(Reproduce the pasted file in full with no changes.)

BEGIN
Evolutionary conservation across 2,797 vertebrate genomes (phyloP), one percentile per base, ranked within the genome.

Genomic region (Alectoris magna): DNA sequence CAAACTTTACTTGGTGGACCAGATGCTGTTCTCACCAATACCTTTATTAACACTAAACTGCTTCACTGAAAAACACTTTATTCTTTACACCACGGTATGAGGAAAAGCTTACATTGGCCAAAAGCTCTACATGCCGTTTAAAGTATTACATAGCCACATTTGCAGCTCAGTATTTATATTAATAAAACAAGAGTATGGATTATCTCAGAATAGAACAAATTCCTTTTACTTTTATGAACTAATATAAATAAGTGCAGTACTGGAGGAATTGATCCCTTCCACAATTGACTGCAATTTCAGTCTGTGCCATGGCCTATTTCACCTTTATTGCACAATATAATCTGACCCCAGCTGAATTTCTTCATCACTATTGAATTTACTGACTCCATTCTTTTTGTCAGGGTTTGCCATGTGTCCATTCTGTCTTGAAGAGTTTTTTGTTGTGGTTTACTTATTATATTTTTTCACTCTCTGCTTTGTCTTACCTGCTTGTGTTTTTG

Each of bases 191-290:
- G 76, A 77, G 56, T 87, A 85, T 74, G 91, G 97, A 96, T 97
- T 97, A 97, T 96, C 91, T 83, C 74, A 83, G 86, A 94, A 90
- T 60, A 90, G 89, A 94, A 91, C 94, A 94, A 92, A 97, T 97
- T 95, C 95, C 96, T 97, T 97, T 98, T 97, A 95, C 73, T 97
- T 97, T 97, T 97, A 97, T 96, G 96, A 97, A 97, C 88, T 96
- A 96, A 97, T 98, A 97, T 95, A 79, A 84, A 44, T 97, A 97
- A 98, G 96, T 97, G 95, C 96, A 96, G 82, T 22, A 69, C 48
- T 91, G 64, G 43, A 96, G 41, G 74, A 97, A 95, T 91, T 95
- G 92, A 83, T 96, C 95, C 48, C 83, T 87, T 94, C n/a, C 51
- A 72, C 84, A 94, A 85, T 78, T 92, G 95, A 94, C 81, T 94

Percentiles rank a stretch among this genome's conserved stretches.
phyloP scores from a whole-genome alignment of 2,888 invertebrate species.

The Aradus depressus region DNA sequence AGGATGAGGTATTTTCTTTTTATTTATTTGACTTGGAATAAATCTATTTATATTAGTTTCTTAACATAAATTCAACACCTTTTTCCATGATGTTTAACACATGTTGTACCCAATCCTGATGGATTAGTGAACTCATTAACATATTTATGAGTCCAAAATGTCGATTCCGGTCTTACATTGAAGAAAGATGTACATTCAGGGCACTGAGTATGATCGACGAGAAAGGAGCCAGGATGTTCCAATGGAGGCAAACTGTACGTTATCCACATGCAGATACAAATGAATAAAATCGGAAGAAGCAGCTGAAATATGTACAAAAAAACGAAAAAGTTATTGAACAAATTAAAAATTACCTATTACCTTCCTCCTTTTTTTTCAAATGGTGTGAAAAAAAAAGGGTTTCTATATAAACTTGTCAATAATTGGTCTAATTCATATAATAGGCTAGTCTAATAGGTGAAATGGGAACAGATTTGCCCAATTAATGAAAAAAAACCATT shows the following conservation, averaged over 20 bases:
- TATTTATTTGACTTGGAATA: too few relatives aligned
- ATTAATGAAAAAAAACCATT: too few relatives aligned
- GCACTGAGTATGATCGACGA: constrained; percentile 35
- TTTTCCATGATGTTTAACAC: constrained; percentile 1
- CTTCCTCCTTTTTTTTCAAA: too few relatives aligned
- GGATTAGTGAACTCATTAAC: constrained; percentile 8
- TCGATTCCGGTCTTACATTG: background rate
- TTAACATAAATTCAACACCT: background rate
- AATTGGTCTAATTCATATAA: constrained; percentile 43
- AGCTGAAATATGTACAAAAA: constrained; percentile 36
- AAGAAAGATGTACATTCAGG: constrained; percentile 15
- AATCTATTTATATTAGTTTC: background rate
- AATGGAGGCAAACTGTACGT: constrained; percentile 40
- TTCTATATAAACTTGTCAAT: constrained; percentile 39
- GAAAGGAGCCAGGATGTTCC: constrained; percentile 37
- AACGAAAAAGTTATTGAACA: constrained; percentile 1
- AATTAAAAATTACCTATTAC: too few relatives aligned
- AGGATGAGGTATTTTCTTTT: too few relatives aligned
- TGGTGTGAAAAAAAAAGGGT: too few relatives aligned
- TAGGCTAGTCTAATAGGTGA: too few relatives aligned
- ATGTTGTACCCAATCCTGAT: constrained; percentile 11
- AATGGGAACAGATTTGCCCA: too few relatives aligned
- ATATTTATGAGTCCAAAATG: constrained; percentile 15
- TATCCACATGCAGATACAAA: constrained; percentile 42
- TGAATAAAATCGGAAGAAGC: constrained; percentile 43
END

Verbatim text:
Evolutionary conservation across 2,797 vertebrate genomes (phyloP), one percentile per base, ranked within the genome.

Genomic region (Alectoris magna): DNA sequence CAAACTTTACTTGGTGGACCAGATGCTGTTCTCACCAATACCTTTATTAACACTAAACTGCTTCACTGAAAAACACTTTATTCTTTACACCACGGTATGAGGAAAAGCTTACATTGGCCAAAAGCTCTACATGCCGTTTAAAGTATTACATAGCCACATTTGCAGCTCAGTATTTATATTAATAAAACAAGAGTATGGATTATCTCAGAATAGAACAAATTCCTTTTACTTTTATGAACTAATATAAATAAGTGCAGTACTGGAGGAATTGATCCCTTCCACAATTGACTGCAATTTCAGTCTGTGCCATGGCCTATTTCACCTTTATTGCACAATATAATCTGACCCCAGCTGAATTTCTTCATCACTATTGAATTTACTGACTCCATTCTTTTTGTCAGGGTTTGCCATGTGTCCATTCTGTCTTGAAGAGTTTTTTGTTGTGGTTTACTTATTATATTTTTTCACTCTCTGCTTTGTCTTACCTGCTTGTGTTTTTG

Each of bases 191-290:
- G 76, A 77, G 56, T 87, A 85, T 74, G 91, G 97, A 96, T 97
- T 97, A 97, T 96, C 91, T 83, C 74, A 83, G 86, A 94, A 90
- T 60, A 90, G 89, A 94, A 91, C 94, A 94, A 92, A 97, T 97
- T 95, C 95, C 96, T 97, T 97, T 98, T 97, A 95, C 73, T 97
- T 97, T 97, T 97, A 97, T 96, G 96, A 97, A 97, C 88, T 96
- A 96, A 97, T 98, A 97, T 95, A 79, A 84, A 44, T 97, A 97
- A 98, G 96, T 97, G 95, C 96, A 96, G 82, T 22, A 69, C 48
- T 91, G 64, G 43, A 96, G 41, G 74, A 97, A 95, T 91, T 95
- G 92, A 83, T 96, C 95, C 48, C 83, T 87, T 94, C n/a, C 51
- A 72, C 84, A 94, A 85, T 78, T 92, G 95, A 94, C 81, T 94

Percentiles rank a stretch among this genome's conserved stretches.
phyloP scores from a whole-genome alignment of 2,888 invertebrate species.

The Aradus depressus region DNA sequence AGGATGAGGTATTTTCTTTTTATTTATTTGACTTGGAATAAATCTATTTATATTAGTTTCTTAACATAAATTCAACACCTTTTTCCATGATGTTTAACACATGTTGTACCCAATCCTGATGGATTAGTGAACTCATTAACATATTTATGAGTCCAAAATGTCGATTCCGGTCTTACATTGAAGAAAGATGTACATTCAGGGCACTGAGTATGATCGACGAGAAAGGAGCCAGGATGTTCCAATGGAGGCAAACTGTACGTTATCCACATGCAGATACAAATGAATAAAATCGGAAGAAGCAGCTGAAATATGTACAAAAAAACGAAAAAGTTATTGAACAAATTAAAAATTACCTATTACCTTCCTCCTTTTTTTTCAAATGGTGTGAAAAAAAAAGGGTTTCTATATAAACTTGTCAATAATTGGTCTAATTCATATAATAGGCTAGTCTAATAGGTGAAATGGGAACAGATTTGCCCAATTAATGAAAAAAAACCATT shows the following conservation, averaged over 20 bases:
- TATTTATTTGACTTGGAATA: too few relatives aligned
- ATTAATGAAAAAAAACCATT: too few relatives aligned
- GCACTGAGTATGATCGACGA: constrained; percentile 35
- TTTTCCATGATGTTTAACAC: constrained; percentile 1
- CTTCCTCCTTTTTTTTCAAA: too few relatives aligned
- GGATTAGTGAACTCATTAAC: constrained; percentile 8
- TCGATTCCGGTCTTACATTG: background rate
- TTAACATAAATTCAACACCT: background rate
- AATTGGTCTAATTCATATAA: constrained; percentile 43
- AGCTGAAATATGTACAAAAA: constrained; percentile 36
- AAGAAAGATGTACATTCAGG: constrained; percentile 15
- AATCTATTTATATTAGTTTC: background rate
- AATGGAGGCAAACTGTACGT: constrained; percentile 40
- TTCTATATAAACTTGTCAAT: constrained; percentile 39
- GAAAGGAGCCAGGATGTTCC: constrained; percentile 37
- AACGAAAAAGTTATTGAACA: constrained; percentile 1
- AATTAAAAATTACCTATTAC: too few relatives aligned
- AGGATGAGGTATTTTCTTTT: too few relatives aligned
- TGGTGTGAAAAAAAAAGGGT: too few relatives aligned
- TAGGCTAGTCTAATAGGTGA: too few relatives aligned
- ATGTTGTACCCAATCCTGAT: constrained; percentile 11
- AATGGGAACAGATTTGCCCA: too few relatives aligned
- ATATTTATGAGTCCAAAATG: constrained; percentile 15
- TATCCACATGCAGATACAAA: constrained; percentile 42
- TGAATAAAATCGGAAGAAGC: constrained; percentile 43